R.I.P. James Gandolfini (1961-2013)

Categories: Game Time

"Sometimes I go about in pity for myself, and all the while, a great wind carries me across the sky." -- Ojibwe saying

I didn't know James Gandolfini, but I knew Tony Soprano.

Knew him well.

Tony Soprano, that "fat fucking crook from New Jersey" (his words, not mine), that walking amalgam of every human flaw, of all seven deadly sins. A living, breathing paradox who could rationalize killing his own nephew in cold blood and yet would openly sob recounting the image of a family of ducks opting to vacate his pool and fly south for the winter.

One time, in an effort to bed her, Tony Soprano told his therapist Dr. Melfi that "there are two Tony Sopranos," but truth be told Tony may have lowballed that number, because by my count, mob boss, husband, father, boyfriend, captain of industry, cold blooded murderer, and yes, "fat fucking crook," are all fitting descriptions.

But the transcendence of Tony Soprano was in his ability to juggle those roles, at times, simultaneously.

Because only Tony Soprano could bring his daughter, Meadow, on college visits to rural Maine, and then use that "daddy-daughter" time to track down a "rat" who went government witness on his other "family," strangle said "rat" in cold blood, and somehow return to north Jersey with an even stronger bond with his daughter.

And only Tony Soprano could stop off at a New York eatery to curb stomp a rival gangster who disrespected Meadow when he saw her out on a date the previous evening, leave the poor bastard's teeth scattered about the floor like popcorn at the Cinemark, and then head over to his son's psychiatrist's office to casually discuss how the kid's bout with depression was coming along. (Worth noting, in that meeting with the psychiatrist, Tony found a stray, bloody tooth in the cuff of his slacks.)

And only Tony Soprano could take a quiet, autumn walk with his wife on the new piece of land he just bought her so she could begin her fledgling career as a custom builder, all the while knowing full well that hours ago he had just green lighted a successful hit on his nephew's fiancé (another pesky government informant) and that he was on the verge of having to execute a mercy hit himself on his own cousin.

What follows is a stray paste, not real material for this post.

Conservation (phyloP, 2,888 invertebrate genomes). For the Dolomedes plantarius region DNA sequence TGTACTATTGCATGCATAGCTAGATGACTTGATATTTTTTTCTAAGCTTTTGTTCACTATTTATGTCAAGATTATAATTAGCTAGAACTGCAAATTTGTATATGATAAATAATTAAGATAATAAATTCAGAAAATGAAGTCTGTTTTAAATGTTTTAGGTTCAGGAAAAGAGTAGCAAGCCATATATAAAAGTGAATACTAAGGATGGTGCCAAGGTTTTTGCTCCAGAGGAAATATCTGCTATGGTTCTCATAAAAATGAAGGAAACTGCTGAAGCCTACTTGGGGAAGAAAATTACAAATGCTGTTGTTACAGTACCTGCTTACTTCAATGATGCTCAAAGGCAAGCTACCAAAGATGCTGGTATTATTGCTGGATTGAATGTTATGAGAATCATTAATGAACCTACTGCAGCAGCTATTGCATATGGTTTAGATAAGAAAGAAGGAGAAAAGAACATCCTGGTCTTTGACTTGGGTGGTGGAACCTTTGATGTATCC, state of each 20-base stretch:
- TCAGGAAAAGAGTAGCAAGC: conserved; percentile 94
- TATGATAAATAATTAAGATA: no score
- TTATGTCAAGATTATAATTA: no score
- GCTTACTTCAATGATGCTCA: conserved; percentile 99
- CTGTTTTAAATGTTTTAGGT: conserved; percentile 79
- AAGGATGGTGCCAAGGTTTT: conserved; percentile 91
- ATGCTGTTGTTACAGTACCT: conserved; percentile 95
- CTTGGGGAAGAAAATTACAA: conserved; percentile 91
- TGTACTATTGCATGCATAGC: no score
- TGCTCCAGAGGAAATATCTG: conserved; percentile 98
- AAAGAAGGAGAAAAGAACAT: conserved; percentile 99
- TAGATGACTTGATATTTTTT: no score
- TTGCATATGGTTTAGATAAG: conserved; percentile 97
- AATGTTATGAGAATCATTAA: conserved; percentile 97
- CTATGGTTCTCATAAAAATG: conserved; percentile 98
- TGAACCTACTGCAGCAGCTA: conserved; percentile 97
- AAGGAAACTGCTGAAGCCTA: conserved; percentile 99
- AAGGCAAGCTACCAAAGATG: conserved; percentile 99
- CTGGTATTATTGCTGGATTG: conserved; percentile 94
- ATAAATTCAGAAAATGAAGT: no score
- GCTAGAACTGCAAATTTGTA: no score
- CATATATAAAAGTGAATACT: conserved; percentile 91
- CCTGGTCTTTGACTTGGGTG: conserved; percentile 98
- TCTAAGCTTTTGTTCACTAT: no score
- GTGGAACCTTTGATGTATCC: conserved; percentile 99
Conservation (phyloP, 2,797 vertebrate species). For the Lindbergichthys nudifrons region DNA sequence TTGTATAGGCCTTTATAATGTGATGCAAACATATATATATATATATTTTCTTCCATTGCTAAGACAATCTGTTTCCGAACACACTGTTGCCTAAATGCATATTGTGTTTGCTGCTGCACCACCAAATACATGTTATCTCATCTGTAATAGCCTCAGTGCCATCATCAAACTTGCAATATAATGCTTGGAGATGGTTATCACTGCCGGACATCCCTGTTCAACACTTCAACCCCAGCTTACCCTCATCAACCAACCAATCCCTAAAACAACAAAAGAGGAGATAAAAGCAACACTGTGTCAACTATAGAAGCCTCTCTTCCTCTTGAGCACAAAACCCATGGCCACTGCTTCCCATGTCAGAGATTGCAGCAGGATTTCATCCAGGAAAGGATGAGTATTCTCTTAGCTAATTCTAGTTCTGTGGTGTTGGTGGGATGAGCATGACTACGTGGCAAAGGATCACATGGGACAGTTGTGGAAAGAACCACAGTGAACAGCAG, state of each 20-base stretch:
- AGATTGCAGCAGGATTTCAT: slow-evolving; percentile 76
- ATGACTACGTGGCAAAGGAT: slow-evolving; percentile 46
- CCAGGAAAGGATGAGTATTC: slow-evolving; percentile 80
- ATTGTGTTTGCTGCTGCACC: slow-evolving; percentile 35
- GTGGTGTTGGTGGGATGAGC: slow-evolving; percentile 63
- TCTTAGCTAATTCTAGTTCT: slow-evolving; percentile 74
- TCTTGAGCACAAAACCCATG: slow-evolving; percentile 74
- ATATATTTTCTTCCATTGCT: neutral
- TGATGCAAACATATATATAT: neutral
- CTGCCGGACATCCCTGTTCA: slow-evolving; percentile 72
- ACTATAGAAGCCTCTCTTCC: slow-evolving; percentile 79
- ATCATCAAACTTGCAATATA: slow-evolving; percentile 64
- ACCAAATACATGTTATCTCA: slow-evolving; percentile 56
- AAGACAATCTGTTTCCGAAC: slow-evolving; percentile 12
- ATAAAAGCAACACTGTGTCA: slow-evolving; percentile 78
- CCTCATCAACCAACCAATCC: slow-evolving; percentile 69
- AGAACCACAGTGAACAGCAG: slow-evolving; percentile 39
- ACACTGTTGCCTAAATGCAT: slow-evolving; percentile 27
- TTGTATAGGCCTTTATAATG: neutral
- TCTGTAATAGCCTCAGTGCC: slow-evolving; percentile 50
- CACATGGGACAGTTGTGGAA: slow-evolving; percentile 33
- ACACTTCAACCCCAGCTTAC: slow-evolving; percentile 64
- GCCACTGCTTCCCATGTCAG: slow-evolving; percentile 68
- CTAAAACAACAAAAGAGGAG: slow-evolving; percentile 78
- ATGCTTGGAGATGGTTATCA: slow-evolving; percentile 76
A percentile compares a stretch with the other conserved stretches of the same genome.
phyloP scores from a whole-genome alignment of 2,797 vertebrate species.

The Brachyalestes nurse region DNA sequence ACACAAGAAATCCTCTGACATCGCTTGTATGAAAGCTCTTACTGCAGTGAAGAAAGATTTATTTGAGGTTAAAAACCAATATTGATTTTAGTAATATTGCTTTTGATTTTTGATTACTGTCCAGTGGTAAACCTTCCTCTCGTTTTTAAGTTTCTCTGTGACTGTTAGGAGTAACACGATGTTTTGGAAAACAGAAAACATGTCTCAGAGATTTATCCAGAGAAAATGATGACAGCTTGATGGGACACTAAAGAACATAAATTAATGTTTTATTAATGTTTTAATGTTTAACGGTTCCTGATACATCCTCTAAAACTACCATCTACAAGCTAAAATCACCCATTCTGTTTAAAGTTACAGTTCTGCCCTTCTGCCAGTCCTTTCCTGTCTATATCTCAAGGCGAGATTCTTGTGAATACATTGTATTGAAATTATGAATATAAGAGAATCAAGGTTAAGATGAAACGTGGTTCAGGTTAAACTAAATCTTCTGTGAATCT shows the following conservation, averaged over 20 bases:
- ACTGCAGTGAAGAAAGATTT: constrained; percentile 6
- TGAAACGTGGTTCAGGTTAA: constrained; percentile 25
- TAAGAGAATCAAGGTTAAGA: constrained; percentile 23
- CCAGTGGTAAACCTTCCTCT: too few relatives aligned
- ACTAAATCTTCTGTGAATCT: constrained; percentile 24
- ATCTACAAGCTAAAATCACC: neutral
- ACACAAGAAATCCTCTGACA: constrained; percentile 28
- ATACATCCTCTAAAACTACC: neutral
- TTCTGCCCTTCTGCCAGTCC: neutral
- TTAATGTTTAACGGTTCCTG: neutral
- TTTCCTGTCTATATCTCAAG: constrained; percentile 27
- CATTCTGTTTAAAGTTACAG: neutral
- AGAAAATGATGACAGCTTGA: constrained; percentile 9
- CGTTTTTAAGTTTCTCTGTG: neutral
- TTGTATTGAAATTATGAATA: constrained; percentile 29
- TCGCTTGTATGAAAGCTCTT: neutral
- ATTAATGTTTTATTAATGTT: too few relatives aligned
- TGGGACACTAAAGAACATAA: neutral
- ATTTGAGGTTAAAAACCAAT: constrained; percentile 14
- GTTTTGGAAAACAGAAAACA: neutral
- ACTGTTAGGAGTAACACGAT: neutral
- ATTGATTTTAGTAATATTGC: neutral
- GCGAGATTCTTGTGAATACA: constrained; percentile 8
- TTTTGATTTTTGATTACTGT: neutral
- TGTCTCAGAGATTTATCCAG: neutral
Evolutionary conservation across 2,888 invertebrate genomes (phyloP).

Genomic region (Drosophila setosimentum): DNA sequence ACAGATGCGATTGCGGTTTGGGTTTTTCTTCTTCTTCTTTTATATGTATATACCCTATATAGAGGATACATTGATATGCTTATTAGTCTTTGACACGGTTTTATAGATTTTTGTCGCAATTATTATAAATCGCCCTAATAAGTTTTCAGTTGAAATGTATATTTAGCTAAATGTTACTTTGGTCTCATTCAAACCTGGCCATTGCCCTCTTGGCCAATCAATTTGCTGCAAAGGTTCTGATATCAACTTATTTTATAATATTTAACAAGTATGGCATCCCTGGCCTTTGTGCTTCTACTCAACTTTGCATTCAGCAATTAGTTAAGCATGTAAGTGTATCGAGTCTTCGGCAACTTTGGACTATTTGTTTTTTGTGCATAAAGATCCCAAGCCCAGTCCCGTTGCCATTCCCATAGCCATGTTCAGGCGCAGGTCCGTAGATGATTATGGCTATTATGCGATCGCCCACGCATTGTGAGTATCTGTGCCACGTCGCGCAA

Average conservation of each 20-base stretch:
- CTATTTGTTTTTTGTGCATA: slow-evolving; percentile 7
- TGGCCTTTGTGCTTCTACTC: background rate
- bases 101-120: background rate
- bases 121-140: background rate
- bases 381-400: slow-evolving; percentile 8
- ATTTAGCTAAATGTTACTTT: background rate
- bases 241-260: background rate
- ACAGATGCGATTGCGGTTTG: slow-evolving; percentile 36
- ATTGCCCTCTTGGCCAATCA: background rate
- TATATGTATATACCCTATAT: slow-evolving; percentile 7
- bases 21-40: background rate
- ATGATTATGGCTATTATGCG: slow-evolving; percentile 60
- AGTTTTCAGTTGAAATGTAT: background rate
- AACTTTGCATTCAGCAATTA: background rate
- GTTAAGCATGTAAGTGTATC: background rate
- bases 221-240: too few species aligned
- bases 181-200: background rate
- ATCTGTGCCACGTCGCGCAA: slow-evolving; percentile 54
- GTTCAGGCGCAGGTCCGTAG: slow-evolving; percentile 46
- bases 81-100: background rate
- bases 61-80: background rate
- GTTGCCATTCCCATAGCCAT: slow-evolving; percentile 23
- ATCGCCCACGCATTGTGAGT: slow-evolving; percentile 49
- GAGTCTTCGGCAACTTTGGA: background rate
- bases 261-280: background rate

When his wife, Carmela, noticed he seemed distracted as they took their peaceful stroll, she asked "Are you all right?"

Tony just chuckled, softly took her hand, and said "Me? Yeah, absolutely."

And therein lies the irony, because in the time we knew Tony Soprano, he was never all right.

Not even close.

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Best article I've read about the death of Tony Soprano. In a way, it gave a eulogy for fans of the show. Well done sir.


Sean..you've gone viral..one of my Atlanta friends posted your blog on facebook this morning...love your commentary...

Sheila McVay


You get it! As I mourned Tony Soprano/James Gandolfini today, I constantly had to justify my sense of loss to others who just don't. In reading your article I find a simpatico. Thank you. Through tears, as I read, I smiled at some of the scenes and nodded at some of the others described. A beautifully summed up article of the mad, the bad and the sad that James brought to our living rooms but through it all, it was so difficult to hate or even dislike him. His smile could be a turn on for us ladies but at other times that same smile could send a cold shiver down my spine due to its evilness. Thank you or in Tony's words, Tank you. Goodnight T from an Australian fan.


When I think of Jersey, I don't think of a person...but a fictional character. Fictional, but as real as it gets. Best there ever was. RIP


@sheila Thanks Sheila! Hope you're doing well and best to your family! Saw John shared it on Facebook too!

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